A Brief Overview of Narcissistic Personality DisorderIn psychology, most things operate on a spectrum. That is, in understanding issues such as narcissism, psychologists recognize that most people, to some degree, have attributes of narcissism. This can include prioritizing one’s self above others, and sometimes being unable to empathize with others (especially those we don’t like). The people we sometimes idolize the most, such as Mother Teresa or the Dalai Lama often fall under the altruistic side of the spectrum, whereas those we see as being narcissistic often fall near or sometimes under narcissism. Keeping in mind that boundaries are also embedded in healthy altruistic personalities, narcissist’s often struggle with good boundaries. More will be said about this later in the article. In understanding narcissism, then, it's important to remember that those with NPD don't have excessive self-love like it’s often assumed. Instead, they struggle with things like self-love and self-acceptance. It’s also important to remember that narcissism can’t be legally diagnosed until someone is the age of 18. Along with that, they must have also demonstrated 5 years of narcissistic behavior. The reason that it takes many years to diagnose NPD is because as with most personality disorders, it takes years for a person to take on a certain personality or maladaptive way of thinking and behaving.
Narcissism in Your Troubled Teen: When Is It Unhealthy?But just because NPD can’t be officially diagnosed until the age of 18 doesn’t mean that your teen can’t manifest narcissistic traits. These narcissistic traits in your troubled teen may be a sign of NPD that will fully manifest itself in later years. To better understand NPD and the signs associated with it, here are some of the signs mentioned in the DSM-5 (the most common manual used by mental health professionals in order to make a diagnosis) to look out for in your teen.
Having 5 of any of these signs might indicate underlying NPD in your teen.
1. Has very little empathy for others.
- a. Lacking empathy is a major part of narcissism because they can’t seem to think from another person’s perspective. Examples of this might be your teen criticizing others and being rude without regard for how others feel.
2. Has delusions of grandeur:
- a. This can look like your teen thinking and behaving in ways that demonstrate that they think that they’re the most intelligent, beautiful and important person. Examples of this might be investing a lot of money on looking better than everyone else (with the emphasis being “better than everyone else”).
3. Does things solely for their benefit.
- a. Individuals with narcissistic personalities primarily do things that will benefit them and not others. For instance, only going helping out at home if it involves some sort of reward or incentive.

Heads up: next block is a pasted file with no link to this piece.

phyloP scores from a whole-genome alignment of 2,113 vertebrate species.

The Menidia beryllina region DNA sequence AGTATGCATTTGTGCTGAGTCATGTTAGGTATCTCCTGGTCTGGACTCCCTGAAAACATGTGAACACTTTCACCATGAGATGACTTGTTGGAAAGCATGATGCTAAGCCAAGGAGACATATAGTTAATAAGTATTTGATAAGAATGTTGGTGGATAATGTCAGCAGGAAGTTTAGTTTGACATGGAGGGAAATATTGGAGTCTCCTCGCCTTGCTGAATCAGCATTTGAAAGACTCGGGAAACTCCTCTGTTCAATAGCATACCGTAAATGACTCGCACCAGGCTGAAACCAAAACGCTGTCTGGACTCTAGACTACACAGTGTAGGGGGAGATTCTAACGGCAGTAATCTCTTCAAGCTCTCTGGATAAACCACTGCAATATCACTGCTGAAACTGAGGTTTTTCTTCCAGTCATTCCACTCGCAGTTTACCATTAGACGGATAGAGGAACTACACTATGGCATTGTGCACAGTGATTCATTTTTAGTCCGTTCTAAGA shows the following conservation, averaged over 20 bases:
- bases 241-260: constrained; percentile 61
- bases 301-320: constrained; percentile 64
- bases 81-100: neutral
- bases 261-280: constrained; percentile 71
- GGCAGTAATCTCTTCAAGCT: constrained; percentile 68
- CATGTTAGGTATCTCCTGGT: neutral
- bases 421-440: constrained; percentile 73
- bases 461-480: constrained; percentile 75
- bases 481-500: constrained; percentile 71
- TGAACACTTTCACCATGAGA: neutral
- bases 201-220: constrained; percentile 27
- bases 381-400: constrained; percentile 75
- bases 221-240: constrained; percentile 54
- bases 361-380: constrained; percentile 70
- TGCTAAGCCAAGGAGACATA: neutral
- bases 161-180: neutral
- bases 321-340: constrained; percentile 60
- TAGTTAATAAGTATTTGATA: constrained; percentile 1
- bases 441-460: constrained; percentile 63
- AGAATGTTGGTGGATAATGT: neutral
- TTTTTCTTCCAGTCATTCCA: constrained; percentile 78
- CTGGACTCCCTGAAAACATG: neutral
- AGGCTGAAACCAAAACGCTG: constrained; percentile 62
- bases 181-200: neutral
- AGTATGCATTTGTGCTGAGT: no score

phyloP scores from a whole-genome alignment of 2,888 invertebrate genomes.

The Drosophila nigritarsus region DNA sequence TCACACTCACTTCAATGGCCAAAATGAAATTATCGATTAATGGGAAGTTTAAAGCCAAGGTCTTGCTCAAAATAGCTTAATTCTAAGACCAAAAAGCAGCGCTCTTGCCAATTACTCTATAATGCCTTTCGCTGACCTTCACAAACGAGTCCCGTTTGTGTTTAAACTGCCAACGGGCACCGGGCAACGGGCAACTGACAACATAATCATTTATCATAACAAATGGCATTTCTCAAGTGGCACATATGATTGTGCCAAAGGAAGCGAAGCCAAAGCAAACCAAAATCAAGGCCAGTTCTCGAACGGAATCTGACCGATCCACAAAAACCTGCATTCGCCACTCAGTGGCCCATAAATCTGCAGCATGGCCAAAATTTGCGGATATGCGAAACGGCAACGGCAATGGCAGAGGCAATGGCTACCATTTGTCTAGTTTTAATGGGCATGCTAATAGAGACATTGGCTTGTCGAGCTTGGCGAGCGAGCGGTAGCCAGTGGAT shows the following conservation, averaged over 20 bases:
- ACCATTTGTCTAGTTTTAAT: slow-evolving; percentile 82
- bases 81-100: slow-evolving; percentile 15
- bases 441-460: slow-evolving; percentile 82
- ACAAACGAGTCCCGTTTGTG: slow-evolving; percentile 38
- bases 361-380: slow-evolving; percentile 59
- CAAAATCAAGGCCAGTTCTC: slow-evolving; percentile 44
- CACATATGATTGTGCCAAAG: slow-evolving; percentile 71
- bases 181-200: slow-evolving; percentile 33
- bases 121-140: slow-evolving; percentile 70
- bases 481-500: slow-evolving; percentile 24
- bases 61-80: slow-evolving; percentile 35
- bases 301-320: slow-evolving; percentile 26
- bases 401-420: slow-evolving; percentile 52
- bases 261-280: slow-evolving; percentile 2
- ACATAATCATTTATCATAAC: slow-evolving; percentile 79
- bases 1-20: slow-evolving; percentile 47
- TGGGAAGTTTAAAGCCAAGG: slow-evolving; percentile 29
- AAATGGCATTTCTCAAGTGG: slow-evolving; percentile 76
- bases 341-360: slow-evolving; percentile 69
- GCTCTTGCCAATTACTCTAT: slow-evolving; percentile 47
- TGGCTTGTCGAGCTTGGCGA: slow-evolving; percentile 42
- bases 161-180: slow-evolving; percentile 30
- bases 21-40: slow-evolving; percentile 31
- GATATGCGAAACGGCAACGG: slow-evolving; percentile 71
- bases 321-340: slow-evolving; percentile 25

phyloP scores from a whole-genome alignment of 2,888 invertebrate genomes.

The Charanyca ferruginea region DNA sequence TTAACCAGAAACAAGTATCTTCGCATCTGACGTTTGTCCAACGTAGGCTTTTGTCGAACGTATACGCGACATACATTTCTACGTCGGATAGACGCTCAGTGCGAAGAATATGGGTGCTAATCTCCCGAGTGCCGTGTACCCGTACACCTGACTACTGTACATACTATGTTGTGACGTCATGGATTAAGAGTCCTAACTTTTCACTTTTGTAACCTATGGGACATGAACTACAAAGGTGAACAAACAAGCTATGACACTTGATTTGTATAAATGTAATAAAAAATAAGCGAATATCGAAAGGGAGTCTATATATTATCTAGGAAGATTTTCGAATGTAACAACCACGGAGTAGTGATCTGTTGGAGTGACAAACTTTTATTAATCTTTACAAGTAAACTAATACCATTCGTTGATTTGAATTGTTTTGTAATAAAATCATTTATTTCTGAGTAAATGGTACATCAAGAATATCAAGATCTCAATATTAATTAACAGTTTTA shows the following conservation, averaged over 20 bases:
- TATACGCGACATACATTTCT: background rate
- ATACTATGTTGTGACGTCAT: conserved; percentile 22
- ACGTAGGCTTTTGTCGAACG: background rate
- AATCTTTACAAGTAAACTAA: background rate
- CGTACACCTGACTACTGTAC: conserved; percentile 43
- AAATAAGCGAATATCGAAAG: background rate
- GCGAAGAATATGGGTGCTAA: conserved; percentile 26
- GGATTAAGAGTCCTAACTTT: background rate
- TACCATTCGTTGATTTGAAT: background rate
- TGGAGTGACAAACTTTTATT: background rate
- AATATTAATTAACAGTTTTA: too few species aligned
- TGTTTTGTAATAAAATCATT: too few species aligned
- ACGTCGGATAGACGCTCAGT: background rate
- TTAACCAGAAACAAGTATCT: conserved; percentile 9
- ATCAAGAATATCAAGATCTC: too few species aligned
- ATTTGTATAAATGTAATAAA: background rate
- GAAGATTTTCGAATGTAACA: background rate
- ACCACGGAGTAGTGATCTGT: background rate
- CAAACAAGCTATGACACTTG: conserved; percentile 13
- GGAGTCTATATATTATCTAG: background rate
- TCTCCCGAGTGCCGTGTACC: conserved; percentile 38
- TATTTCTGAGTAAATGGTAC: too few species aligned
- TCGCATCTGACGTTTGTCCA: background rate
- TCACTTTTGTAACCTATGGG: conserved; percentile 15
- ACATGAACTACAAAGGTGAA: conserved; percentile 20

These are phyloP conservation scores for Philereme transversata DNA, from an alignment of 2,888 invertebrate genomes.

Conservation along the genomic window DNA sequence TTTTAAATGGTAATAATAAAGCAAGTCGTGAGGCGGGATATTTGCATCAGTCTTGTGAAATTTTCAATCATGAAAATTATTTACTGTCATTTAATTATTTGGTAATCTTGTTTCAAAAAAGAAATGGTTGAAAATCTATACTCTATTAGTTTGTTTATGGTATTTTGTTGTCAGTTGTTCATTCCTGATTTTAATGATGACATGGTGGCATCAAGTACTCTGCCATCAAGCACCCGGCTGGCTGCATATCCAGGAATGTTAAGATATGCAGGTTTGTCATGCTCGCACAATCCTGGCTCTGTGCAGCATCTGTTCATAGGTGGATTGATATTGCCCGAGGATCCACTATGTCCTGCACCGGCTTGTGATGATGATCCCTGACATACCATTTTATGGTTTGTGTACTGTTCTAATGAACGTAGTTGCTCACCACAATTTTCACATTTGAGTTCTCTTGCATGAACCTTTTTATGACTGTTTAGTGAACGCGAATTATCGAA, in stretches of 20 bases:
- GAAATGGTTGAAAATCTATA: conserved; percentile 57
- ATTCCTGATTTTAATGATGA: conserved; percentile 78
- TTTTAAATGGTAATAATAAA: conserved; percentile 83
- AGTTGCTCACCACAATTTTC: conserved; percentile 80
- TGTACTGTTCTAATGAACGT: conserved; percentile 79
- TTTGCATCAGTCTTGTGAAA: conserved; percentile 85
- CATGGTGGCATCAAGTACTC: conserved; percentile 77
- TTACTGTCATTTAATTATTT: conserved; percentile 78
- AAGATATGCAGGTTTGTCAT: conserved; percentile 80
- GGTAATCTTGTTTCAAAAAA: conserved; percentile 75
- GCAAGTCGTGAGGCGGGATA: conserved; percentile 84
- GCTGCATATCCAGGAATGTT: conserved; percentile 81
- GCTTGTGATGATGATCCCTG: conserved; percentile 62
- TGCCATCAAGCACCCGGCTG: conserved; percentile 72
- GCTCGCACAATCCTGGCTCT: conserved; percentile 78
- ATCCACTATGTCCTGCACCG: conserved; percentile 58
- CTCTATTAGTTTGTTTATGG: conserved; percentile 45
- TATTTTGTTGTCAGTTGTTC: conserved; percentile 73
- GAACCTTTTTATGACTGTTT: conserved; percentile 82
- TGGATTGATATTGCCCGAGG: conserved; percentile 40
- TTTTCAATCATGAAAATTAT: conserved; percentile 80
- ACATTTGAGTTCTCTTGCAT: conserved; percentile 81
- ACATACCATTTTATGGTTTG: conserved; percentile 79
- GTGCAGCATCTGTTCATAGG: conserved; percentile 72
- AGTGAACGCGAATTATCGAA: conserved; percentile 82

4. Is extremely jealous of others and can’t handle others succeeding.
- a. For the narcissistic teen, they must be #1. So, even if it comes to their sibling or close family member, your teen might not be able to express any joy or happiness for others.
5. Assumes that they are unique and special.
- a. Examples of this might be only wanting friendships with others who they share the same “high” status with. They may also only be friends with those that they feel like are accomplished.
6. Insists on frequent affirmations and compliments.
- a. For a narcissistic teen, even simple things like cleaning their room will require excessive lavishing of compliments and approval. During this age of social media, this can manifest in needing lots of likes and follows.
7. Feeling like they are above the law and disregarding boundaries.
a. For example, wanting rules broken and pushing boundaries. Your teen with narcissist tendies might constantly push your boundaries because they feel like they are above them.
5 Tips To Handle Narcissism in Your Teen
1. Model the behaviors you would like to see in your teen.
- a. If your teen sees you prioritizing others before yourself, then they’ll think it’s normal to behave in this way. That’s because families often help shape young minds views of things like normalcy and good behaviors.
2. Set firm boundaries with your teen.
- a. A teen with narcissistic traits will often leave you feeling frustrated, confused, and gaslighted. When you set firm boundaries with your teen, you may get pushback, but this will then help your teen understand that the world doesn’t revolve around them. They’ll also learn that they need to respect others.
3. Encourage activities that will increase their empathy skills.
- a. This can include things like volunteering at soup kitchens and helping others without expecting any compensation. Read books like Empathy by the top scholar of empathy studies Roman Krznaric in order to understand how to foster empathy in your teen. In this book, Krznaric emphasizes things like cross-cultural dialogue and reading as a way of learning how to empathize and think from the perspectives of others.
4. Try the Hamburger Method.
- a. If you would like to offer constructive criticism to your teen, cushion it in between two buns made out of compliments.
- b. So for example, “I really like the pictures you posted on instagram” (compliment), but I feel like you’re over-editing them and that we can’t see the real you (critique). You know that we love you the way you are, right?” (compliment). The hamburger method is basically a compliment followed by a critique and then ending with a compliment. This makes it easier for your teen to digest the critique.
- 5. Family therapy.
- a. Because teens with narcissism often have a disregard for boundaries and are often manipulating others, family members and the teen themselves might benefit from counseling. Counselors will be able to help you set good boundaries with your teen. If your teen presents many barriers to family therapy and is hostile, consider a residential treatment center for troubled teens.